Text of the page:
Organoleptic water testing
Poland’s water drinking standard employs our senses as an organoleptic method of water quality assessment. This method can be used by almost anyone. Water is evaluated based on three senses: sight, smell and taste.
By looking at the water we can determine its turbidity and impurities that are visible to the naked eye. Our sense of smell is used to assess the odor of water (whether it is unpleasant or distinctive). Finally, our sense of taste is used to assess its flavor. For thousands of years the quality of water has been evaluated this way. It exposed drinkers to risks from bacteria and other microorganisms invisible to the naked eye. In the modern world, the organoleptic method is even more ineffective as thousands of invisible (and undetectable to the senses) harmful chemical compounds, both organic and inorganic, enter the water on a previously unknown scale.
2.5K chemical compounds
Where do they come from? They are primarily ingredients used at every stage of food production, from pesticides and artificial fertilizers to preservatives and food additives. They also include any compounds created as a result of industrial operations that are poured into rivers. In particular, synthetic chemicals can be pathogenic and even carcinogenic. There are over 2,500 chemical compounds that dissolve easily and completely in water (like salt and sugar). Only 3% of them (and in high enough concentration) can be sensed by our senses! The rest is organoleptically undetectable. So water can taste good and at the same time be harmful.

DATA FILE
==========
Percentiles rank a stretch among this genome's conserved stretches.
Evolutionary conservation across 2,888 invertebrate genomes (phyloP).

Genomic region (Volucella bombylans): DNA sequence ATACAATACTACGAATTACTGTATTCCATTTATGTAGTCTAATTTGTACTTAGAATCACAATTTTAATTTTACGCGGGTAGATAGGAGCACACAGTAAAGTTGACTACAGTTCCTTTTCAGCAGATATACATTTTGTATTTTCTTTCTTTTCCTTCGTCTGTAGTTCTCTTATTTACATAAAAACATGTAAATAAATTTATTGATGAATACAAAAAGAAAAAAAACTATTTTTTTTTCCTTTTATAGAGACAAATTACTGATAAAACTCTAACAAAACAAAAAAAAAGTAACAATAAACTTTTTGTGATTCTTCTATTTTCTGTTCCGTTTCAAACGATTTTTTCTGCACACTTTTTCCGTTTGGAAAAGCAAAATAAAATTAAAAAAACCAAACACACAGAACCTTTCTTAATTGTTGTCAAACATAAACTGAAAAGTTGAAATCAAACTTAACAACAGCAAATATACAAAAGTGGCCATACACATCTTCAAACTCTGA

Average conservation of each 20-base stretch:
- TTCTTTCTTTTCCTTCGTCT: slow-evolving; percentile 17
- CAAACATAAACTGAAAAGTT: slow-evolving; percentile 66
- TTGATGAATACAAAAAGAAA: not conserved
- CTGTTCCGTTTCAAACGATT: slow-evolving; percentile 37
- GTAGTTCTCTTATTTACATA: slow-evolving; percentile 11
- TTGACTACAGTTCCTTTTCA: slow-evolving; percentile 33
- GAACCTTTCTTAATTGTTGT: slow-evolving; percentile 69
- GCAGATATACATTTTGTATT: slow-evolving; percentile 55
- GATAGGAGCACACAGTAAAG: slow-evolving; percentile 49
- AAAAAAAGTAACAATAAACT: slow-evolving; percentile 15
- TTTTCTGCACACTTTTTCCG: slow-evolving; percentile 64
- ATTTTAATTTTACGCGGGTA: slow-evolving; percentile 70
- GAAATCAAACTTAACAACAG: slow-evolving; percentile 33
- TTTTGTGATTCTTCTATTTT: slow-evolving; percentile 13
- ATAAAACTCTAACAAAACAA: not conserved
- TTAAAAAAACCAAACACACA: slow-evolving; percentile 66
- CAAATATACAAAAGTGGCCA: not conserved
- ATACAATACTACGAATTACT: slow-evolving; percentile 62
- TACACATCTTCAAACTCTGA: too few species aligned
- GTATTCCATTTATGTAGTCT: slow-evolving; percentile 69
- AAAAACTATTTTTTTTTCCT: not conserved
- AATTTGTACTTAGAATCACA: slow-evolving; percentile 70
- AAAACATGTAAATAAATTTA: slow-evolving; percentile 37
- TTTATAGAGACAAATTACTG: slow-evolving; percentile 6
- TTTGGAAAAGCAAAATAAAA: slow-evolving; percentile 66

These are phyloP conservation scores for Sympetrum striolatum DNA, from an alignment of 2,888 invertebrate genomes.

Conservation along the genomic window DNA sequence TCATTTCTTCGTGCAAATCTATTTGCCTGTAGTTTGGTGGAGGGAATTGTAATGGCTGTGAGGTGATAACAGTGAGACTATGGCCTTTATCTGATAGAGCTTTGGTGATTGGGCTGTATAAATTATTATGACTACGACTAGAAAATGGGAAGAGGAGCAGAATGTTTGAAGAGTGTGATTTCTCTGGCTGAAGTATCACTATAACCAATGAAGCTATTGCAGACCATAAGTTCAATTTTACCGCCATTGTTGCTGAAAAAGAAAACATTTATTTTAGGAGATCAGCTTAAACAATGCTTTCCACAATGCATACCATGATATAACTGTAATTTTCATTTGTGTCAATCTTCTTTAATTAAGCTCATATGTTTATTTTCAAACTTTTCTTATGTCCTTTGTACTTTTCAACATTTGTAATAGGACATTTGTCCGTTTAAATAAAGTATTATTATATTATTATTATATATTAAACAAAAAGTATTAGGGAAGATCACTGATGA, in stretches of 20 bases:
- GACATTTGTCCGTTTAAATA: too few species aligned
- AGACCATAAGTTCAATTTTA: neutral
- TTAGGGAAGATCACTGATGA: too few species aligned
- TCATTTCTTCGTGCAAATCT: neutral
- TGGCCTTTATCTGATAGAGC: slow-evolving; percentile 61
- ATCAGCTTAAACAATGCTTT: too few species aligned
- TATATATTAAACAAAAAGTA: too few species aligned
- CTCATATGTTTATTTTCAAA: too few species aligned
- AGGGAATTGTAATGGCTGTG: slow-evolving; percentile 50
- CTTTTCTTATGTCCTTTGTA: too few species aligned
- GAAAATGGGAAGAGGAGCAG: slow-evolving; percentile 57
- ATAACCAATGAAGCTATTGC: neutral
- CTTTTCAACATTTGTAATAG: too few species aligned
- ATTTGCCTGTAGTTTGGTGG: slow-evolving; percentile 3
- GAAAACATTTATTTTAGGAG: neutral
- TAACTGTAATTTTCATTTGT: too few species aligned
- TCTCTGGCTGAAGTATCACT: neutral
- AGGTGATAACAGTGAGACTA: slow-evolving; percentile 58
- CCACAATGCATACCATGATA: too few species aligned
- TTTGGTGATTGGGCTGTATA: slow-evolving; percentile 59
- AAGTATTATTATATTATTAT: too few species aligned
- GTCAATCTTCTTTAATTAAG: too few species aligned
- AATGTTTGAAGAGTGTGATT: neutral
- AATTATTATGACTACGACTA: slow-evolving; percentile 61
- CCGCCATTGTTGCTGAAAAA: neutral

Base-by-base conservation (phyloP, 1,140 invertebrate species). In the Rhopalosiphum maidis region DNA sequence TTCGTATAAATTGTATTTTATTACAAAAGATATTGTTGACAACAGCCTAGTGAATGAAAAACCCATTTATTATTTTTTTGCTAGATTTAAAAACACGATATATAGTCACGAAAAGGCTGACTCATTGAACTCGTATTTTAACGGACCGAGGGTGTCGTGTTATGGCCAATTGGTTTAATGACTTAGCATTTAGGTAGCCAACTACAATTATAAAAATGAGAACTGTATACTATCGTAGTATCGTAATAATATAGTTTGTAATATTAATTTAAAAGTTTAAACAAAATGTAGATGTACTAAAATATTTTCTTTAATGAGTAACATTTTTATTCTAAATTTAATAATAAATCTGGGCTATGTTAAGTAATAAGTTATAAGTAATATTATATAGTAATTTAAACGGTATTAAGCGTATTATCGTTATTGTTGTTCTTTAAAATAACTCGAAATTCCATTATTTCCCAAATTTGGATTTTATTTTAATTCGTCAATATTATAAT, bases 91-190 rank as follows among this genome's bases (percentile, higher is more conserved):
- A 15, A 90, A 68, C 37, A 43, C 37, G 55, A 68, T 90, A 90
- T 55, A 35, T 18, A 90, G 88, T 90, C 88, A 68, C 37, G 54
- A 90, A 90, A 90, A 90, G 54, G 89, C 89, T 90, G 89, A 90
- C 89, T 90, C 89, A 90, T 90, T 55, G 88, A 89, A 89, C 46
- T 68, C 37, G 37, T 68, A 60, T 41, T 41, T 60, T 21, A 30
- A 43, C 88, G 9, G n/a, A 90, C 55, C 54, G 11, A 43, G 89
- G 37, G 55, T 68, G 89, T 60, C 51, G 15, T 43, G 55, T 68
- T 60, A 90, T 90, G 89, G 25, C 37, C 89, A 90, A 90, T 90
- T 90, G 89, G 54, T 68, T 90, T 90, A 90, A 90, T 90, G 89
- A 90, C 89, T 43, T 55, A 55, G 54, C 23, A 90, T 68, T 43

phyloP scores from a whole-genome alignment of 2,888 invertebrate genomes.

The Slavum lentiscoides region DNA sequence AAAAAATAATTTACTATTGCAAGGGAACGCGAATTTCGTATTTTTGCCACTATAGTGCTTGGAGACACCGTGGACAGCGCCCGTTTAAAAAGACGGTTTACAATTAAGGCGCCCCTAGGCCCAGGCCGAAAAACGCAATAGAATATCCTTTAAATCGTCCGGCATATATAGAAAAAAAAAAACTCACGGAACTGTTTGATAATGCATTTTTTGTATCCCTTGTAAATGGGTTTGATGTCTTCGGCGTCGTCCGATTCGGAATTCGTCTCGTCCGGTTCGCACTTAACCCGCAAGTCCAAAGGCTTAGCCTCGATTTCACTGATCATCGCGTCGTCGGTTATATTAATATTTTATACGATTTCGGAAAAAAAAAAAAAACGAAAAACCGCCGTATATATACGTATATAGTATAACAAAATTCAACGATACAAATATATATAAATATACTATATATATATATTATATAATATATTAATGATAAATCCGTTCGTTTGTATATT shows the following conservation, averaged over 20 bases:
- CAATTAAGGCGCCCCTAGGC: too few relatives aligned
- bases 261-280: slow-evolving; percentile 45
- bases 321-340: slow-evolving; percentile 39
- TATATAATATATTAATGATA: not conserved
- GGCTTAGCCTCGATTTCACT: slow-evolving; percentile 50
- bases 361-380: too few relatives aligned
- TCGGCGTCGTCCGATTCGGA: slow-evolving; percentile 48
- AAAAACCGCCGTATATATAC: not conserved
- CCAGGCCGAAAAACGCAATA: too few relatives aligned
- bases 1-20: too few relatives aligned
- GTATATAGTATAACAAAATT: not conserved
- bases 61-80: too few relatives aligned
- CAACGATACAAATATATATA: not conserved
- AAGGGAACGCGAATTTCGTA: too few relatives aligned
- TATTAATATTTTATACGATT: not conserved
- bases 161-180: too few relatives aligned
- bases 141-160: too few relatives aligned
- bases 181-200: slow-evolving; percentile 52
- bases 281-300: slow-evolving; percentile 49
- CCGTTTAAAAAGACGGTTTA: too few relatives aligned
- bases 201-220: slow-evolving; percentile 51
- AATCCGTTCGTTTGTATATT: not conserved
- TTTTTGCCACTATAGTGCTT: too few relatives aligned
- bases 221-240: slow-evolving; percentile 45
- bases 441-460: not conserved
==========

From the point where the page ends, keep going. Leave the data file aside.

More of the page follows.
The only water that can be consumed is water that has passed a quality control within the water supply network, i.e. our tap water. The second step involves using a suitable home filter, which removes chemical compounds – working on the principle of reverse osmosis. Only such treated water is ready for safe consumption. Read more about reverse osmosis in our other articles.